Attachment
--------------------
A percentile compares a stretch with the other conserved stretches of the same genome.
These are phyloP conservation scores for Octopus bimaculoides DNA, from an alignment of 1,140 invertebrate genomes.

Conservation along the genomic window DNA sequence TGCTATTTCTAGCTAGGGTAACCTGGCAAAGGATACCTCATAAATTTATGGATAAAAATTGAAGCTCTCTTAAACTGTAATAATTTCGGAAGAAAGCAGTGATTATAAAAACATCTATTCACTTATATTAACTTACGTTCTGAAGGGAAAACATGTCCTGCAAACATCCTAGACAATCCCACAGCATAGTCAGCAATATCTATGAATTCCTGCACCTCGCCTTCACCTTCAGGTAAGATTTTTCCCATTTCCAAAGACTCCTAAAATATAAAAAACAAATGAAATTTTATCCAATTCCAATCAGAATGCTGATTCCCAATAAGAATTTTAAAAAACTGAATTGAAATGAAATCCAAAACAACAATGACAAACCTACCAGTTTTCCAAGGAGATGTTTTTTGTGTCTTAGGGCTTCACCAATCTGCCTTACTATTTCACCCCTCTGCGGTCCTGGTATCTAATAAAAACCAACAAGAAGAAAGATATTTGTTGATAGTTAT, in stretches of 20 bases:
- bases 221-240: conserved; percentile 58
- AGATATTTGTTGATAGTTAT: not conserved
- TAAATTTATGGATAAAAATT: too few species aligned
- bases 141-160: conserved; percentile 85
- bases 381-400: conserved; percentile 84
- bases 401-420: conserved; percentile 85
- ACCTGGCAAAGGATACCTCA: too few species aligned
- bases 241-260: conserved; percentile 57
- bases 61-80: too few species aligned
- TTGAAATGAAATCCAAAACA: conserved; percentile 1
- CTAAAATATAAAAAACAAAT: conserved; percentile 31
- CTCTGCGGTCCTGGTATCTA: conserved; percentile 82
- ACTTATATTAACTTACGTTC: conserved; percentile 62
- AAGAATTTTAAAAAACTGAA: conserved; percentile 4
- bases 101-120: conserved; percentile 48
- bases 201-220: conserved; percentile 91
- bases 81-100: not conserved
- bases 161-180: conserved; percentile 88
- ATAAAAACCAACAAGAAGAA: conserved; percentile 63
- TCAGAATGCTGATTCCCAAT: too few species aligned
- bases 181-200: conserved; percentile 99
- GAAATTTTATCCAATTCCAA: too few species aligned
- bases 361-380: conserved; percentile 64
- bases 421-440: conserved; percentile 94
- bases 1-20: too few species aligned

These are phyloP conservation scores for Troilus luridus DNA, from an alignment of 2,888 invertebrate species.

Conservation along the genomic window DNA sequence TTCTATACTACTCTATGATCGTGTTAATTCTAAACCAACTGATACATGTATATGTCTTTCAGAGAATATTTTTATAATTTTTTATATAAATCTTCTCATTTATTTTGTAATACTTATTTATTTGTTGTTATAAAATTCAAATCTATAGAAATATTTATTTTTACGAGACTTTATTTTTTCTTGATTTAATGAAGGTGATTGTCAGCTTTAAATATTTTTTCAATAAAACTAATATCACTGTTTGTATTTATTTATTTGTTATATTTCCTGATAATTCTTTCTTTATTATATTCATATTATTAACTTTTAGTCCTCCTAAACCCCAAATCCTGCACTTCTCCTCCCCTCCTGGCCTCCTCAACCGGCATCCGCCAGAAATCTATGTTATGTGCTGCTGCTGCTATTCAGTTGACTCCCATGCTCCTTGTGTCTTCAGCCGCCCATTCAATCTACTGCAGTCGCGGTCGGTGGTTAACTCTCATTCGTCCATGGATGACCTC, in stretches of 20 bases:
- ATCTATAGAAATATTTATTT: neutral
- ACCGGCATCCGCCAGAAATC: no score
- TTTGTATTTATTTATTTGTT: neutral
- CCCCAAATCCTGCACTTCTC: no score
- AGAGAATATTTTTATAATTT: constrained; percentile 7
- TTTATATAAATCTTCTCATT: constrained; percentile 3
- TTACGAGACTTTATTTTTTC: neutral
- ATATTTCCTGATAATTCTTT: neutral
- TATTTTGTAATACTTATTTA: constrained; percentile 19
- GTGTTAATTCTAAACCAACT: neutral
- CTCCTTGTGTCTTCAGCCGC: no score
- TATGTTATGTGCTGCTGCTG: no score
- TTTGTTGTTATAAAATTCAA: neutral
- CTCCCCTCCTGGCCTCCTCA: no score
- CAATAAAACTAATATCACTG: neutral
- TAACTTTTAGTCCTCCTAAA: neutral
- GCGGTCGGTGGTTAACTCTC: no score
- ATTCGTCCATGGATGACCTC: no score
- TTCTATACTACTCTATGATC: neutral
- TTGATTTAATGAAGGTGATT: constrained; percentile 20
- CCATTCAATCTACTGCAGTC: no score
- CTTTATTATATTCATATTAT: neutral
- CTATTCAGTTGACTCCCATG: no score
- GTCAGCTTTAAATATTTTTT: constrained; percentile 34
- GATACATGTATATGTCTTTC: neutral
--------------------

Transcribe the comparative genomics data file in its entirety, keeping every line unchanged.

A percentile compares a stretch with the other conserved stretches of the same genome.
These are phyloP conservation scores for Octopus bimaculoides DNA, from an alignment of 1,140 invertebrate genomes.

Conservation along the genomic window DNA sequence TGCTATTTCTAGCTAGGGTAACCTGGCAAAGGATACCTCATAAATTTATGGATAAAAATTGAAGCTCTCTTAAACTGTAATAATTTCGGAAGAAAGCAGTGATTATAAAAACATCTATTCACTTATATTAACTTACGTTCTGAAGGGAAAACATGTCCTGCAAACATCCTAGACAATCCCACAGCATAGTCAGCAATATCTATGAATTCCTGCACCTCGCCTTCACCTTCAGGTAAGATTTTTCCCATTTCCAAAGACTCCTAAAATATAAAAAACAAATGAAATTTTATCCAATTCCAATCAGAATGCTGATTCCCAATAAGAATTTTAAAAAACTGAATTGAAATGAAATCCAAAACAACAATGACAAACCTACCAGTTTTCCAAGGAGATGTTTTTTGTGTCTTAGGGCTTCACCAATCTGCCTTACTATTTCACCCCTCTGCGGTCCTGGTATCTAATAAAAACCAACAAGAAGAAAGATATTTGTTGATAGTTAT, in stretches of 20 bases:
- bases 221-240: conserved; percentile 58
- AGATATTTGTTGATAGTTAT: not conserved
- TAAATTTATGGATAAAAATT: too few species aligned
- bases 141-160: conserved; percentile 85
- bases 381-400: conserved; percentile 84
- bases 401-420: conserved; percentile 85
- ACCTGGCAAAGGATACCTCA: too few species aligned
- bases 241-260: conserved; percentile 57
- bases 61-80: too few species aligned
- TTGAAATGAAATCCAAAACA: conserved; percentile 1
- CTAAAATATAAAAAACAAAT: conserved; percentile 31
- CTCTGCGGTCCTGGTATCTA: conserved; percentile 82
- ACTTATATTAACTTACGTTC: conserved; percentile 62
- AAGAATTTTAAAAAACTGAA: conserved; percentile 4
- bases 101-120: conserved; percentile 48
- bases 201-220: conserved; percentile 91
- bases 81-100: not conserved
- bases 161-180: conserved; percentile 88
- ATAAAAACCAACAAGAAGAA: conserved; percentile 63
- TCAGAATGCTGATTCCCAAT: too few species aligned
- bases 181-200: conserved; percentile 99
- GAAATTTTATCCAATTCCAA: too few species aligned
- bases 361-380: conserved; percentile 64
- bases 421-440: conserved; percentile 94
- bases 1-20: too few species aligned

These are phyloP conservation scores for Troilus luridus DNA, from an alignment of 2,888 invertebrate species.

Conservation along the genomic window DNA sequence TTCTATACTACTCTATGATCGTGTTAATTCTAAACCAACTGATACATGTATATGTCTTTCAGAGAATATTTTTATAATTTTTTATATAAATCTTCTCATTTATTTTGTAATACTTATTTATTTGTTGTTATAAAATTCAAATCTATAGAAATATTTATTTTTACGAGACTTTATTTTTTCTTGATTTAATGAAGGTGATTGTCAGCTTTAAATATTTTTTCAATAAAACTAATATCACTGTTTGTATTTATTTATTTGTTATATTTCCTGATAATTCTTTCTTTATTATATTCATATTATTAACTTTTAGTCCTCCTAAACCCCAAATCCTGCACTTCTCCTCCCCTCCTGGCCTCCTCAACCGGCATCCGCCAGAAATCTATGTTATGTGCTGCTGCTGCTATTCAGTTGACTCCCATGCTCCTTGTGTCTTCAGCCGCCCATTCAATCTACTGCAGTCGCGGTCGGTGGTTAACTCTCATTCGTCCATGGATGACCTC, in stretches of 20 bases:
- ATCTATAGAAATATTTATTT: neutral
- ACCGGCATCCGCCAGAAATC: no score
- TTTGTATTTATTTATTTGTT: neutral
- CCCCAAATCCTGCACTTCTC: no score
- AGAGAATATTTTTATAATTT: constrained; percentile 7
- TTTATATAAATCTTCTCATT: constrained; percentile 3
- TTACGAGACTTTATTTTTTC: neutral
- ATATTTCCTGATAATTCTTT: neutral
- TATTTTGTAATACTTATTTA: constrained; percentile 19
- GTGTTAATTCTAAACCAACT: neutral
- CTCCTTGTGTCTTCAGCCGC: no score
- TATGTTATGTGCTGCTGCTG: no score
- TTTGTTGTTATAAAATTCAA: neutral
- CTCCCCTCCTGGCCTCCTCA: no score
- CAATAAAACTAATATCACTG: neutral
- TAACTTTTAGTCCTCCTAAA: neutral
- GCGGTCGGTGGTTAACTCTC: no score
- ATTCGTCCATGGATGACCTC: no score
- TTCTATACTACTCTATGATC: neutral
- TTGATTTAATGAAGGTGATT: constrained; percentile 20
- CCATTCAATCTACTGCAGTC: no score
- CTTTATTATATTCATATTAT: neutral
- CTATTCAGTTGACTCCCATG: no score
- GTCAGCTTTAAATATTTTTT: constrained; percentile 34
- GATACATGTATATGTCTTTC: neutral